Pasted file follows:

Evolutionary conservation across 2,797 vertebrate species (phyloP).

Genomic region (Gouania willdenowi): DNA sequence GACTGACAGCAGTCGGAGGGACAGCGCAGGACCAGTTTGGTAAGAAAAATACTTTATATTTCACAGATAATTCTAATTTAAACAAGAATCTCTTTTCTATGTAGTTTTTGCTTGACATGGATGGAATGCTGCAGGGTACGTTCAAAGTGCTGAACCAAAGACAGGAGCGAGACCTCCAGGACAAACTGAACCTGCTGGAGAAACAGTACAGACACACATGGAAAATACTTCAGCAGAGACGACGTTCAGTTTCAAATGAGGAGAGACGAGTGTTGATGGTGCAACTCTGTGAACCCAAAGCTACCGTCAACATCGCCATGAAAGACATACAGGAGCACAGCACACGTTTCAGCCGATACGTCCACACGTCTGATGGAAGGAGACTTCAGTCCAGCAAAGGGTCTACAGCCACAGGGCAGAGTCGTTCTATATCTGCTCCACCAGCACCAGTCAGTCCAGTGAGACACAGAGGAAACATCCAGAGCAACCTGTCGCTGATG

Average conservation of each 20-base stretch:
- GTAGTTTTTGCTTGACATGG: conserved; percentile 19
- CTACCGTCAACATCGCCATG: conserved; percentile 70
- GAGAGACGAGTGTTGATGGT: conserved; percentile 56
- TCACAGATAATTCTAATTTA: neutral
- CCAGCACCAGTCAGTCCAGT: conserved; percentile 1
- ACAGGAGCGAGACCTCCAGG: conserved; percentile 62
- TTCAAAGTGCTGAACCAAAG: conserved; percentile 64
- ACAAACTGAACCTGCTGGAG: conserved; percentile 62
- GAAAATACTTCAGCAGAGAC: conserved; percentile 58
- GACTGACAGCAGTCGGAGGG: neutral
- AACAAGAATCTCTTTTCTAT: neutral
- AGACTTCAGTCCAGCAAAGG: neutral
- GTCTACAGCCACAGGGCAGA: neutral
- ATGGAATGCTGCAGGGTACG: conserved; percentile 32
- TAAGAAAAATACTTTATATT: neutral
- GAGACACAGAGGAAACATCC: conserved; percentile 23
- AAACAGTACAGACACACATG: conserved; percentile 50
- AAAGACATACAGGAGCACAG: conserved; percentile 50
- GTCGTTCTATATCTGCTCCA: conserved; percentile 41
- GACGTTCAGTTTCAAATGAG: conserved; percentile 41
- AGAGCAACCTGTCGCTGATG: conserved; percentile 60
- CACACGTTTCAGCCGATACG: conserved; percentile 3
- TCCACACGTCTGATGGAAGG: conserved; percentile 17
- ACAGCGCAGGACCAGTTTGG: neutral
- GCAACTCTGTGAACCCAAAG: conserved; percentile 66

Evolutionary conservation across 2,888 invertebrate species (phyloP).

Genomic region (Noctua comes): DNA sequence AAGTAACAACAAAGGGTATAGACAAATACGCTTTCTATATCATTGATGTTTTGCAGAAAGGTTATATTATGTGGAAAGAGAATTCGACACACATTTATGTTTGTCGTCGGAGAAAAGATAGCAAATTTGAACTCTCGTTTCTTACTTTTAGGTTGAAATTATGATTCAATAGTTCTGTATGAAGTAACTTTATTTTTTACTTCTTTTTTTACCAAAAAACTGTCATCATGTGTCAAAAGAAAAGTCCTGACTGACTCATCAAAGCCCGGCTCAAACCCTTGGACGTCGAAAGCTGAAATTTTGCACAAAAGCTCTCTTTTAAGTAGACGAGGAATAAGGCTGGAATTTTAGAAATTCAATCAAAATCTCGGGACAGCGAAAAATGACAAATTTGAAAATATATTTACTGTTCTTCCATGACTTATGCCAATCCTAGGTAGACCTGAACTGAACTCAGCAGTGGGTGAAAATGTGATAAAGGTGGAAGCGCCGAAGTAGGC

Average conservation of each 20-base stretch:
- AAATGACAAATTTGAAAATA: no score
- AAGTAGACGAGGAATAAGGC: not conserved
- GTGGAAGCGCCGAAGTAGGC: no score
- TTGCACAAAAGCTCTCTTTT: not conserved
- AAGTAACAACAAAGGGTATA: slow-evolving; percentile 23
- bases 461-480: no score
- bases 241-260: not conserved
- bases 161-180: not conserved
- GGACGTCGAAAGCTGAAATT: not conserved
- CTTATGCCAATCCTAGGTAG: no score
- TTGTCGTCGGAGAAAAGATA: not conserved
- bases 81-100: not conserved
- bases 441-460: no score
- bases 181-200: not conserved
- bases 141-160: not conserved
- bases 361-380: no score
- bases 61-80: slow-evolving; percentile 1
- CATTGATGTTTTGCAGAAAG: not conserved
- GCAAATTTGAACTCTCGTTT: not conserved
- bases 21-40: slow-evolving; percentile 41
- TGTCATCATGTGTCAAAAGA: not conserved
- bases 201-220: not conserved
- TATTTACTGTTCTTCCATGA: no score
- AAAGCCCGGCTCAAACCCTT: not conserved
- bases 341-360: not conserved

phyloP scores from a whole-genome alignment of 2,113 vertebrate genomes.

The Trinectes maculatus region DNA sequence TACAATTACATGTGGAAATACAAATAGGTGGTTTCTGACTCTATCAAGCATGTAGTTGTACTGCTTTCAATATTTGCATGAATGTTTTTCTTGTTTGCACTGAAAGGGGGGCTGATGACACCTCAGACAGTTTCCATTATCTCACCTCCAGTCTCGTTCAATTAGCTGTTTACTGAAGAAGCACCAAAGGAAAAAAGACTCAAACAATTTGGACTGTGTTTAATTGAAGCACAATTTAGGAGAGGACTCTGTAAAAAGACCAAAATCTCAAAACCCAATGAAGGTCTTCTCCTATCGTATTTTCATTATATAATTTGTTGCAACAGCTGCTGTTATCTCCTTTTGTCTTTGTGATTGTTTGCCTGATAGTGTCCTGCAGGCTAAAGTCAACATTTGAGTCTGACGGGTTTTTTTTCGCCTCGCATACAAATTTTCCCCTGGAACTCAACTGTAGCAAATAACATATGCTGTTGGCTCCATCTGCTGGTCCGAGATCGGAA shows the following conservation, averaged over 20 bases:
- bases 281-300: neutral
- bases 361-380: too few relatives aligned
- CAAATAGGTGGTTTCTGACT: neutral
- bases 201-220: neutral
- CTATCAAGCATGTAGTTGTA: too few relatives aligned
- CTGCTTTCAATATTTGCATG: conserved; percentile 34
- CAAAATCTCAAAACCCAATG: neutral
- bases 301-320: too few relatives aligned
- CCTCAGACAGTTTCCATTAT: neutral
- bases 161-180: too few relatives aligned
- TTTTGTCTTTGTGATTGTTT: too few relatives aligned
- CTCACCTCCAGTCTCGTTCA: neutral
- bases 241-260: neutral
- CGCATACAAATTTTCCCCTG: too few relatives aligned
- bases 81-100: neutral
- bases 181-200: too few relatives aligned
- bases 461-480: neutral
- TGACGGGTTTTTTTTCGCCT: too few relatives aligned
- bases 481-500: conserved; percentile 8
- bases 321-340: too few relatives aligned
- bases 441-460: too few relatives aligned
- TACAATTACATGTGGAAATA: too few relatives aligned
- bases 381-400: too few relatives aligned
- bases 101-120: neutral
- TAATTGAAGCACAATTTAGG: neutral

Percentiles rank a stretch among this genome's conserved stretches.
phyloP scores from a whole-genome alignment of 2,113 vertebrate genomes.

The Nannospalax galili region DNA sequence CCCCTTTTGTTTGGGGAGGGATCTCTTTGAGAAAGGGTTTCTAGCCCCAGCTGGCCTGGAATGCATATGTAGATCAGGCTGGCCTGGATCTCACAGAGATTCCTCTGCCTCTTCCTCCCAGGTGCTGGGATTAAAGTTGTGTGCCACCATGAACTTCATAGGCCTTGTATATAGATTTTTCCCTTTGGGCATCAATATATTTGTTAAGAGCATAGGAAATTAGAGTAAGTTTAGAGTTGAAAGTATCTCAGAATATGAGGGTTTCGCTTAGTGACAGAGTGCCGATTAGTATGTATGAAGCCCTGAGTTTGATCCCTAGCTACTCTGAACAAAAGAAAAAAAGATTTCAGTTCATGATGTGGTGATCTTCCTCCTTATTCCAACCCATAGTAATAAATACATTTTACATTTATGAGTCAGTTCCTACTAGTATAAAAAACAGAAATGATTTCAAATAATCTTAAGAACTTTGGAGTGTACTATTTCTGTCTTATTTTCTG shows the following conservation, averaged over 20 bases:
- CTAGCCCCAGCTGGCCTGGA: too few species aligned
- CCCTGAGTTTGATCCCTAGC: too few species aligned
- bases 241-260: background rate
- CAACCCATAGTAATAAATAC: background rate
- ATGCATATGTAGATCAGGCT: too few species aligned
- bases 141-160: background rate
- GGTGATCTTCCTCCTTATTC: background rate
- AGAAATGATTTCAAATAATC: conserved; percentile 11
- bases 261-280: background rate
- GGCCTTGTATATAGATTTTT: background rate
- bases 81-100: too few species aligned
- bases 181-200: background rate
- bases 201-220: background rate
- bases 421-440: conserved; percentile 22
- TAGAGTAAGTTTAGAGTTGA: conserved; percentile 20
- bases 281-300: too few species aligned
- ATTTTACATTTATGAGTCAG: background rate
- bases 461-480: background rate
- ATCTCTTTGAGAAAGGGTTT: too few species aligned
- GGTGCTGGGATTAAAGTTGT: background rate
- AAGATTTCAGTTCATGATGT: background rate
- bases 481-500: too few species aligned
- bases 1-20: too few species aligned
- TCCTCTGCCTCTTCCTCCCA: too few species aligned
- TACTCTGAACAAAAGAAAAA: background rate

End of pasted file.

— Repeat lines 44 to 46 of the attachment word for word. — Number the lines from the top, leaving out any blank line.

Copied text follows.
- bases 441-460: no score
- bases 181-200: not conserved
- bases 141-160: not conserved